Cancer panel: ‘Grievous harm’ posed by unchecked chemicals in U.S.

By Lyndsey Layton
Washington Post Staff Writer
Thursday, May 6, 2010; 1:46 PM

An expert panel that advises the president on cancer said Thursday that Americans are facing “grievous harm” from chemicals in the air, food and water that have largely gone unregulated and ignored.

The President’s Cancer Panel called for a new national strategy that focuses on such threats in the environment and workplace. It called those dangers “underestimated.”

“With the growing body of evidence linking environmental exposures to cancer, the public is becoming increasingly aware of the unacceptable burden of cancer resulting from environmental and occupational exposures that could have been prevented through appropriate national action,” the panel wrote in a report released Thursday.

Currently, federal chemical laws are weak, funding is inadequate and regulatory responsibilities are spilt among too many agencies, the panel found.

Children are particularly vulnerable because of their smaller bodies and fast physical development, the panel found. The report noted rising rates of cancer in children, and it referred to recent studies that have found industrial chemicals in umbilical-cord blood, which supplies nutrients to developing fetuses. “To a disturbing extent, babies are born ‘pre-polluted,’ ” the panel wrote.

Health officials lack critical knowledge about the health impact of chemicals on fetuses and children, the report said.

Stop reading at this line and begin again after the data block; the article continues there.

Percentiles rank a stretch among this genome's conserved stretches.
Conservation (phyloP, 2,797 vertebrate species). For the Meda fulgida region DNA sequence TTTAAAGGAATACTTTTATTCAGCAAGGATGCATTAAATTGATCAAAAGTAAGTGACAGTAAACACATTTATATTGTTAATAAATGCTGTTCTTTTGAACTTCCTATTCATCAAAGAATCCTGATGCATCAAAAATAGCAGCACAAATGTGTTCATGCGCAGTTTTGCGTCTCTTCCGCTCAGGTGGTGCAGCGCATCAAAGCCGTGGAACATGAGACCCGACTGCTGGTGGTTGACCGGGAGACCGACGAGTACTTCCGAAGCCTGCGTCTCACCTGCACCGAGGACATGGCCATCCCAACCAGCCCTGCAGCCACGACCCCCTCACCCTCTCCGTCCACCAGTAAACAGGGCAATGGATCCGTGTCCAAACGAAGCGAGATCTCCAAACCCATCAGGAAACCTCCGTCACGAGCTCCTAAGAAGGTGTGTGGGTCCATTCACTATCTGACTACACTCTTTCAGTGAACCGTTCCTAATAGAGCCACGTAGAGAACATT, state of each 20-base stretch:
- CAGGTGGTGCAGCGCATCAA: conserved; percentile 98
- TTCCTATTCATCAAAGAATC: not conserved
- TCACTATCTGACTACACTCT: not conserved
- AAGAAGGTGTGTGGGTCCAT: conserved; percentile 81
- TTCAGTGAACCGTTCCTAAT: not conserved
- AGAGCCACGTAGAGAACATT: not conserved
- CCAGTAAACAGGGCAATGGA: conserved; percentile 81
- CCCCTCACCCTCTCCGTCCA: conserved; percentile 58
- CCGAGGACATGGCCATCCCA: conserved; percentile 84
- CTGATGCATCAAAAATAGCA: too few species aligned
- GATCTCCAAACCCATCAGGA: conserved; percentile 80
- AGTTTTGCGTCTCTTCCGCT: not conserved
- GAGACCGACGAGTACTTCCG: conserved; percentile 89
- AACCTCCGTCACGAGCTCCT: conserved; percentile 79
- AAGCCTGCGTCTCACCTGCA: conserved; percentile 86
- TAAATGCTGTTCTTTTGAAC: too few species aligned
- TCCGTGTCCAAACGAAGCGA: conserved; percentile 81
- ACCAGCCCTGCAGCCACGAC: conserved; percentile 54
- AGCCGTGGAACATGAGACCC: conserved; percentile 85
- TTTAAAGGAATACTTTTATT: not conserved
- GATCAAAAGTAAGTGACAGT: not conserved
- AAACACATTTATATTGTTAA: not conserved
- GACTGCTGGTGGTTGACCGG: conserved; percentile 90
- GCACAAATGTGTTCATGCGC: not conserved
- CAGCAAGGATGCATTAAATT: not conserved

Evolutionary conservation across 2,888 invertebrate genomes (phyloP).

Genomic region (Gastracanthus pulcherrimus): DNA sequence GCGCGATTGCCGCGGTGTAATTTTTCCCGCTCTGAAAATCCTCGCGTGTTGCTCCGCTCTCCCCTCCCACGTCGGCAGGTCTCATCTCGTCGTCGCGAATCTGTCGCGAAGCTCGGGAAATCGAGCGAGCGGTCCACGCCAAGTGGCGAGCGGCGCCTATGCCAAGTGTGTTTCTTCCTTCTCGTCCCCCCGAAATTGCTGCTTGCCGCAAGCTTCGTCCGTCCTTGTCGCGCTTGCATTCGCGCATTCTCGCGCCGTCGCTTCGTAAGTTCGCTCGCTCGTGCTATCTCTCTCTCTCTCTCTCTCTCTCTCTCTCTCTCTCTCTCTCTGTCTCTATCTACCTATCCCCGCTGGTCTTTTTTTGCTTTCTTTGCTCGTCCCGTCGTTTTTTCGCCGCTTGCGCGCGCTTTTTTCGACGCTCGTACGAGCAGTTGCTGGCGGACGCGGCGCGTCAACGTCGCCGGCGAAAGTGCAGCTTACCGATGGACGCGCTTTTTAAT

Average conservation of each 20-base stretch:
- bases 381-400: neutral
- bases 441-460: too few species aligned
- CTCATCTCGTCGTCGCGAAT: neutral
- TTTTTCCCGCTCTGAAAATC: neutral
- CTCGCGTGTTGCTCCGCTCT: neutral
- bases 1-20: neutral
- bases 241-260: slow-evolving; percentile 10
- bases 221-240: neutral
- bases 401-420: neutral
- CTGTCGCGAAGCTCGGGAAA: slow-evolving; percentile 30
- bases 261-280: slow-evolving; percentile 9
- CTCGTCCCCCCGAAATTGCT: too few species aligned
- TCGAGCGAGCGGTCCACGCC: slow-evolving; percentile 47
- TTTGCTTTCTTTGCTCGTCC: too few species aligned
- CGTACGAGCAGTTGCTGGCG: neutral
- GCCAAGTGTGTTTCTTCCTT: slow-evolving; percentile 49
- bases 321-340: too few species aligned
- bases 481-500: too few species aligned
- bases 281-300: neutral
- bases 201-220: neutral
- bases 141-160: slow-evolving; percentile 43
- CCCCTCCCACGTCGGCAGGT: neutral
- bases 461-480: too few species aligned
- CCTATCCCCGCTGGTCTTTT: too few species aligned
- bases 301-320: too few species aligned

In addition, the government’s standards for safe chemical exposure in the workplace are outdated, it said.

In 2009, about 1.5 million American men, women and children had cancer diagnosed, and 562,000 people died from the disease.

The panel found that the country needs to overhaul existing chemical laws, a conclusion that has been supported by public health groups, environmental advocates, the chemical industry and the Obama administration.

The current system places the burden on the government to prove beyond a doubt that a chemical is unsafe before it can removed from the market. The standards are so high, the government has been unable to ban chemicals such as asbestos, a widely recognized carcinogen that is prohibited in dozens of countries.

About 80,000 chemicals are in commercial use in the United States, but federal regulators have assessed only about 200 for safety.

A bill filed last month by Sen. Frank Lautenberg (D-N.J.), the Safe Chemicals Act of 2010, would shift the burden to manufacturers to prove the safety of new chemicals before they can be used. It would also require companies to give federal regulators safety data for chemicals already on the market. The cancer panel called that bill a good starting point.

Still, the panel said, when the government evaluates the safety of a chemical, it needs to look beyond individual chemicals to consider the cumulative effect on humans from exposure to multiple chemicals, and it must consider how small amounts of a chemical can cause subtle changes in the human body that can result in cancer years later.